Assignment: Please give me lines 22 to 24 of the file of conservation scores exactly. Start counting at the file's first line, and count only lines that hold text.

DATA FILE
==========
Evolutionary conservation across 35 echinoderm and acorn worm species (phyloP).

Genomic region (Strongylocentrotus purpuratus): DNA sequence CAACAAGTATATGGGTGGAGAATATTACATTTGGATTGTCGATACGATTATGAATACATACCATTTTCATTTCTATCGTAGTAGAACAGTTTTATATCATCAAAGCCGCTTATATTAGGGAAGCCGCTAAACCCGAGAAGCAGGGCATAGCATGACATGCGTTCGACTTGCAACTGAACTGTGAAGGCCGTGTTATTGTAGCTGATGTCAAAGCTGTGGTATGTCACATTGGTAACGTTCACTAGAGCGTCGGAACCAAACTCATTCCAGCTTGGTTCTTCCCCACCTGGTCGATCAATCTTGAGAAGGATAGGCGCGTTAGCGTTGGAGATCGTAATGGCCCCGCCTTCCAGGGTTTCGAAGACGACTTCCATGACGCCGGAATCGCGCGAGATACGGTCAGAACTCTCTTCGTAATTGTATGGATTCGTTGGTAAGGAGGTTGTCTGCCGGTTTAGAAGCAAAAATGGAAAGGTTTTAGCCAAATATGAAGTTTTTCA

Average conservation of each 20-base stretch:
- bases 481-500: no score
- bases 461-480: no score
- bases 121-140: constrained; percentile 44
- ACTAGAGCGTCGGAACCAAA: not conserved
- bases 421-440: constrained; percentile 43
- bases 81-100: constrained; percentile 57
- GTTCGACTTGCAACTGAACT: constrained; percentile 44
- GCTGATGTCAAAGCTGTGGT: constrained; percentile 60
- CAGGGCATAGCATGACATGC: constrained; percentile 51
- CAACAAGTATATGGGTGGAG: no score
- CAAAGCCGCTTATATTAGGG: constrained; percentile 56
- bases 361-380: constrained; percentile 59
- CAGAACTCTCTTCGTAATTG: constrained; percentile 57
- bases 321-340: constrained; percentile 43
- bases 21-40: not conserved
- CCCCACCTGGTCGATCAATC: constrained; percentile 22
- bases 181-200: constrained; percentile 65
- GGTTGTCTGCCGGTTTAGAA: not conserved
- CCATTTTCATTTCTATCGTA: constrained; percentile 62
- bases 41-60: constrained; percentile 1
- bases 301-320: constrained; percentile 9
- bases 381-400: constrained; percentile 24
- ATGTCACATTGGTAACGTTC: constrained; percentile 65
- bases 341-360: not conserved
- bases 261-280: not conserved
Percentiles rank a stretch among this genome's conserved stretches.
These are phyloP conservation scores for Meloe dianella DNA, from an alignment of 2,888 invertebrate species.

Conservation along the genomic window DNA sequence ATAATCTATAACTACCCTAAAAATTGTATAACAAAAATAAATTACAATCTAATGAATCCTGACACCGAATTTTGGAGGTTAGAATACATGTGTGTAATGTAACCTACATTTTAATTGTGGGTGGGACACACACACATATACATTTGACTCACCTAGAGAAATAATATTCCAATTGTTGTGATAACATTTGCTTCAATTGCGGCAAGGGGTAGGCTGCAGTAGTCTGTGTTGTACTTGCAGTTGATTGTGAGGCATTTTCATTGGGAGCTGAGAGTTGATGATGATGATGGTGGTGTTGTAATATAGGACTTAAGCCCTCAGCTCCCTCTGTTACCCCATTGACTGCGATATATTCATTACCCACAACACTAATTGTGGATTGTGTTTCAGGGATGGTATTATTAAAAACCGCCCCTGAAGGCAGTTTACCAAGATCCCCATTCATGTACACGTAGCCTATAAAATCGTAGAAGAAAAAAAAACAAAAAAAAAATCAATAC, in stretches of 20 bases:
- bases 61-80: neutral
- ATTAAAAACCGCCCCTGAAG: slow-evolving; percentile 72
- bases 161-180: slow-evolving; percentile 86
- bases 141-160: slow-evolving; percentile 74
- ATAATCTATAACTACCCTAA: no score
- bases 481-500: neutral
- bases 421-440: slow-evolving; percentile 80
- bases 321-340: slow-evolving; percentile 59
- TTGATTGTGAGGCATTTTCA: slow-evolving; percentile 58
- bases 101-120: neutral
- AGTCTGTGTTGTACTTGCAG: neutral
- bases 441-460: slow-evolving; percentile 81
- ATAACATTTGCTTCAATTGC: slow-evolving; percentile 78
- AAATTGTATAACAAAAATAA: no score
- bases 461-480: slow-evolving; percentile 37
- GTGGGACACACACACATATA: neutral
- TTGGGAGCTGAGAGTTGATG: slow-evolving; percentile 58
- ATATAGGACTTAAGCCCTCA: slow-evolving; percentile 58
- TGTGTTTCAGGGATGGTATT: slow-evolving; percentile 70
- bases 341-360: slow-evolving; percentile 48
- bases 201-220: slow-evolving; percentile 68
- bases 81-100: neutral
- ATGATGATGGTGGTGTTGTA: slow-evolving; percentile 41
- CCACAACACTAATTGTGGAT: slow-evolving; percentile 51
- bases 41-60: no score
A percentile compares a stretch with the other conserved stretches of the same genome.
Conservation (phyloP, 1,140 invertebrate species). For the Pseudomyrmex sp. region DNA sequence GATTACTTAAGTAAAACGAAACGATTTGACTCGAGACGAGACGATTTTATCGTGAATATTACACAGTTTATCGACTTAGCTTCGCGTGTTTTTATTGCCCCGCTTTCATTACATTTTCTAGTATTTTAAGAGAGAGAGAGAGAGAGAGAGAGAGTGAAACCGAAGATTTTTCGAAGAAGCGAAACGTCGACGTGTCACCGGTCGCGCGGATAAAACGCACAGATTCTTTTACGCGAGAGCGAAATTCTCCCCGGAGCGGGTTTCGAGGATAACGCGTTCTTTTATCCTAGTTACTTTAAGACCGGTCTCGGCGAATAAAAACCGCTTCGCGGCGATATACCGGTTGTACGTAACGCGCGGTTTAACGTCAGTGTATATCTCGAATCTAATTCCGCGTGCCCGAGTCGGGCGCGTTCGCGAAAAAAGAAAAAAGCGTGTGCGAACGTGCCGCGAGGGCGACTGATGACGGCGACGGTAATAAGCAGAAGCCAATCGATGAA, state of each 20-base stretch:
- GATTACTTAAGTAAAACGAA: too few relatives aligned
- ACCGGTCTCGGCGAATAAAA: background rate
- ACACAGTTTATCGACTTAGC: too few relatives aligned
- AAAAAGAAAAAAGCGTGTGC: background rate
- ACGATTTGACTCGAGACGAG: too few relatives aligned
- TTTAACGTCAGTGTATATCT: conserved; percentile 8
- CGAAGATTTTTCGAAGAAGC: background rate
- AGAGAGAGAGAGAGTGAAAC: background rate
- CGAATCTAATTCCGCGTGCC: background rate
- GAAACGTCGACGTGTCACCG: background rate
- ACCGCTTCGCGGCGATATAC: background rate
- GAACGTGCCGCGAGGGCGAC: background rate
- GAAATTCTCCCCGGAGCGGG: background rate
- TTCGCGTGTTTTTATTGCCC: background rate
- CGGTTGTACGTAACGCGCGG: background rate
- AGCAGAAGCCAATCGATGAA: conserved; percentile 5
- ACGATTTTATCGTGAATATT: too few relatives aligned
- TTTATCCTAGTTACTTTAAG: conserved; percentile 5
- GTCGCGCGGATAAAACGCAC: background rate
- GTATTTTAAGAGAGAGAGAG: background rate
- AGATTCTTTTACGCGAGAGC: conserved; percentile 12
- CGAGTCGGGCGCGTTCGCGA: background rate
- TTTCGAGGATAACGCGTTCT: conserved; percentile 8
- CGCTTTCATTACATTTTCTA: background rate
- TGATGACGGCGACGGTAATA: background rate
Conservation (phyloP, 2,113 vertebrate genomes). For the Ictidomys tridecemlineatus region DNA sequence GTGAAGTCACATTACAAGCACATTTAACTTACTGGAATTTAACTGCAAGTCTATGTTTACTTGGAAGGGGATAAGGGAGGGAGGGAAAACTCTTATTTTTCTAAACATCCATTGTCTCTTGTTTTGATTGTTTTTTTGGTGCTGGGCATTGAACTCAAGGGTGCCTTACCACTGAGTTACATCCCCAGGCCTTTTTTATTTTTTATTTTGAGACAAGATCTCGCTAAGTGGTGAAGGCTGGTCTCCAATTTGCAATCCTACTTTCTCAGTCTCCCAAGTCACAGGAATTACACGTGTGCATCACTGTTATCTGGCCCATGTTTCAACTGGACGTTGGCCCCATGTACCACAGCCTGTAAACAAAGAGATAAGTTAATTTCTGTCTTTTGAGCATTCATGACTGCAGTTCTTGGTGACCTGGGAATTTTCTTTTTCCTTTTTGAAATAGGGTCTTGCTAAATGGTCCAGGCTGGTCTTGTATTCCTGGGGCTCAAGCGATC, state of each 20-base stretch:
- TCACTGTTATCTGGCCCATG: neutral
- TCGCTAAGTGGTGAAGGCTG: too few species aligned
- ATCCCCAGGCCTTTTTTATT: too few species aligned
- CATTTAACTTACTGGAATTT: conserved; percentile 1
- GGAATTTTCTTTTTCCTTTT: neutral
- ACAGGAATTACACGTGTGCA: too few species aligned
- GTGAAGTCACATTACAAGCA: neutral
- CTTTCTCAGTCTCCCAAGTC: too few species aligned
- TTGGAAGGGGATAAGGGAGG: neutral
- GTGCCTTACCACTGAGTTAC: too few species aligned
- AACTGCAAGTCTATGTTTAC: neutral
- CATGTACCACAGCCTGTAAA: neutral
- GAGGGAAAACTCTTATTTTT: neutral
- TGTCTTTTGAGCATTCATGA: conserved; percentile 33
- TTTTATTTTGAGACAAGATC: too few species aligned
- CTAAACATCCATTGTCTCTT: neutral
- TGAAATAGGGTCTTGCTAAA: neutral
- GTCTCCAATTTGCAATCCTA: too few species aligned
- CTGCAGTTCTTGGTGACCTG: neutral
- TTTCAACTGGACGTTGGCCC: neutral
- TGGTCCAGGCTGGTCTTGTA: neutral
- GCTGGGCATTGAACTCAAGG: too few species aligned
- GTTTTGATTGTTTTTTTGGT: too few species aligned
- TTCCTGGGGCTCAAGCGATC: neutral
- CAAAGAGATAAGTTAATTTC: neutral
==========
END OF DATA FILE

- CCATTTTCATTTCTATCGTA: constrained; percentile 62
- bases 41-60: constrained; percentile 1
- bases 301-320: constrained; percentile 9